I’ve always had a lot of serious issues with motivation. I had a good thing going for a while before several traumatic events knocked me back down — I’ve covered those elsewhere and I don’t feel like rehashing them. The more I contemplate my issues, though, the more I can trace them back to feeling like I don’t have a place in this world — not that I believe that with my head, but I can’t get the head and heart to agree on this.
There is a long list of probable influences: the intellectual disconnect between me and my peers growing up, social awkwardness throughout grade school, the lack of meaningful challenges in school compared to the intellectual challenges of video games (no, seriously), and perhaps most importantly the deeply-engrained feeling that desire is bad. I am just realizing this last point, but I realize it’s so terribly true when I examine myself. And if I had to point a finger, I point it at the corrupted sense of self I garnered from my life growing up in conservative Christian circles.
No matter what I did, I was told that it was “filthy rags” before God. At the same time, my parents constantly told me how smart I was. And I was smart — not every kid figures out algebra at 5 or the sum of an arithmetic series at 10. In fact, the other guy who figured out the same thing at the same time, Carl Friedrich Gauss, actually invented the formula. Incidentally, we both figured it out when our teachers, presumably wanting a break, told us to add up the numbers of the days of the year, 1 to 365. This is not to brag; I just mean to illustrate the point that I am not the usual case. My performance since then has held this pattern.
But when you tell a smart kid like me that his works are filthy rags, you do a tremendous amount of damage. I had perhaps better than many of my peers a profound sense of the immensity and perfection of what I called God, and to compare myself against that enormously high standard was soul-crushing. When you told me that my works were filthy rags, it wasn’t just a “church answer” that I didn’t really believe. I internalized that and made it a part of me. Worse, I managed to get my hands on the book of Ecclesiastes, and suddenly life really did seem pointless. What can a man do even with my talents? “Everything is vanity.”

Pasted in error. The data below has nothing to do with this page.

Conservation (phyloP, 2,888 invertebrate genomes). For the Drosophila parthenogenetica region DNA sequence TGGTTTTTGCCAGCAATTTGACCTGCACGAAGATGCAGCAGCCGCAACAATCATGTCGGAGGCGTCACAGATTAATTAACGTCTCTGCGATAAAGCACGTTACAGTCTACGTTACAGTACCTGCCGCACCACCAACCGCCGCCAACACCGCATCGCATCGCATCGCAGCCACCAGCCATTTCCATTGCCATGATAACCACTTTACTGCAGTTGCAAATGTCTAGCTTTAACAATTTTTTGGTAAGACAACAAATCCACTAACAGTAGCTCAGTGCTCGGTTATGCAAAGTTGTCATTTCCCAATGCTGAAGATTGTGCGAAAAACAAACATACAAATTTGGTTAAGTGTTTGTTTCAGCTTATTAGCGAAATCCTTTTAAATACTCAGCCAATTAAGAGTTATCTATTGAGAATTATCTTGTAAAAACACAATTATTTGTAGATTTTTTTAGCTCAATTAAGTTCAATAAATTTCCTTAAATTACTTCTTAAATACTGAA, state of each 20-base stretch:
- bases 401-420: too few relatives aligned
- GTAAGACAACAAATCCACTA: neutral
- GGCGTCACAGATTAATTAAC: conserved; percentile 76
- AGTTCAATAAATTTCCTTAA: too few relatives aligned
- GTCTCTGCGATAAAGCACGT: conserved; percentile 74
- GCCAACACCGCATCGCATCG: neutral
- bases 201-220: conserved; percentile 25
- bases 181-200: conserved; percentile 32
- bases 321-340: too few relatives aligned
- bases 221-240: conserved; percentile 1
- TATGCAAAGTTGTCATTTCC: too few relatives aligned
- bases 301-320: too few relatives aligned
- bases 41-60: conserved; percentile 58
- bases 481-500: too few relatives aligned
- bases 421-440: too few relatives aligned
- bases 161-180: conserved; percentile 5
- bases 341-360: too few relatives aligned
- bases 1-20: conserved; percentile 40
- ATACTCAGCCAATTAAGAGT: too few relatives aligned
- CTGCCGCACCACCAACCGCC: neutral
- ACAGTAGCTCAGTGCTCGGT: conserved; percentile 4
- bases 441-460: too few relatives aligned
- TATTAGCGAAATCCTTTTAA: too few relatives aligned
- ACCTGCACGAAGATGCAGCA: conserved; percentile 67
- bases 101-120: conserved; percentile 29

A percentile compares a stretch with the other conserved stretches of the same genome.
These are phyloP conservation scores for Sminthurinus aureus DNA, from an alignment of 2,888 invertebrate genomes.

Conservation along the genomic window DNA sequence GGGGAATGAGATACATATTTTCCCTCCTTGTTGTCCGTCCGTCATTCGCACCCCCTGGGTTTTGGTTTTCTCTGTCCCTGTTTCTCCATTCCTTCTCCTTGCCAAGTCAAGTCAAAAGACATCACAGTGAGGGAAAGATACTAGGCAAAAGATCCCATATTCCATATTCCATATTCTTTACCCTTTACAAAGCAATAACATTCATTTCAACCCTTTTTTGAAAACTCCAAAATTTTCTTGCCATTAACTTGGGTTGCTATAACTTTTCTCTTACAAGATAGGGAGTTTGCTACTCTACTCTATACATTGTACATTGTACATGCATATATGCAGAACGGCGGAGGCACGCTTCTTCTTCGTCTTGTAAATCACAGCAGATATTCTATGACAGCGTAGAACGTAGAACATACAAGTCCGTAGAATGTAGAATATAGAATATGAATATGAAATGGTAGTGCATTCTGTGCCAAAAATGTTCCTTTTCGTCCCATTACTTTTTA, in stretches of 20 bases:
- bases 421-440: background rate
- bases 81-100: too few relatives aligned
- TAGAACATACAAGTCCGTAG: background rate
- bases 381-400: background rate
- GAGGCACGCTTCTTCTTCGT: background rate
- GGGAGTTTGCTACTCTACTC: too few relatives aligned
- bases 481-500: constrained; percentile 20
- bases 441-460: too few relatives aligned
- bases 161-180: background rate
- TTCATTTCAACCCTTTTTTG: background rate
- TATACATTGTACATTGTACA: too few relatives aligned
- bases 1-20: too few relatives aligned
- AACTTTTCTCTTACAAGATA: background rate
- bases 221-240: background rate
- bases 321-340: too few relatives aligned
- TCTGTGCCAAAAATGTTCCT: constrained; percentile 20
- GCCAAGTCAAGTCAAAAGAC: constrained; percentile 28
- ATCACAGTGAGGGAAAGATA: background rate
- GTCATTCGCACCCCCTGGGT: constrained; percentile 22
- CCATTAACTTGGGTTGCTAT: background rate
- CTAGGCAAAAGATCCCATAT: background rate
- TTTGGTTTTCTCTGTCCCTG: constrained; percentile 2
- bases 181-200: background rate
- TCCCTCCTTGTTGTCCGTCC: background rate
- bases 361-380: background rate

By the time I grew to adulthood, ambition arrived stillborn. I was on the path I was supposed to take, going through the motions and trying to care, but I couldn’t do it. I simply couldn’t. I failed out of my first attempt at college to the tune of “Vanity, vanity, everything is vanity.” These words haunted me like a wraith hovering over my every endeavor. “Your works are filthy rags!” “You are nothing without God.” “You are totally depraved.” These ideas cut my legs out from underneath me before I could even begin the race.
It was a false savior who killed me. It was a death-god who revels in the destruction of his children, who tells them they are nothing and that their endeavors are nothing and that their dreams and desires are nothing. To want is depraved. Empty yourself of emotion and embrace the death-god’s will. Where some who embrace this only ended up conflating their own will with God’s will — and thus being able to function in society, albeit in a deranged manner — I had no will at all. I emptied myself of desire, and nothing came flooding back to take its place.
It was Nietzsche who saved me and who is saving me. He opened my eyes to the dead god and its sepulchers. He challenged me to desire power and to create a new world which sees desire as a good thing. Unintentionally, he dispelled the old myths and reintroduced me to Jesus. And this Jesus subverted man’s attempts at playing favorites by declaring that humanity itself, not just this or that culture or tribe, had value.
I’m making a decision to change my life. To want. To want and to realize that it’s okay to want. I want to be an influential writer. I want to make the world a better place. I want to dispel unhealthy beliefs and replace them with ideas that promote human flourishing and virtue. I want to be an excellent husband. I want to be a good man. I want friends. I want a fulfilling career. I want to stop sedating myself with temporary pleasures and do something worthwhile. I want to be me at my best.
I want to move my blog to my own website. I want to start a MineCraft YouTube series about philosophy. I want to write for journals and news sites. I want to write a book. I want to write another book after that. I want to start an inter-belief foundation where the Christian, the atheist, the Muslim, the Jew, the Hindu, and whomever can come together over common values.
Even now, writing this, I feel the dead hands trying to clasp around ankles and pull me back down into deadness. My heart groans under the weight of my ambition. But I will be damned if I let a thing like the guilt of a dead god weigh me down! I desire strength! Wisdom! Power! I desire to do good and to see others rise up beside me!
I cast off the lies which chain me and begin my life anew.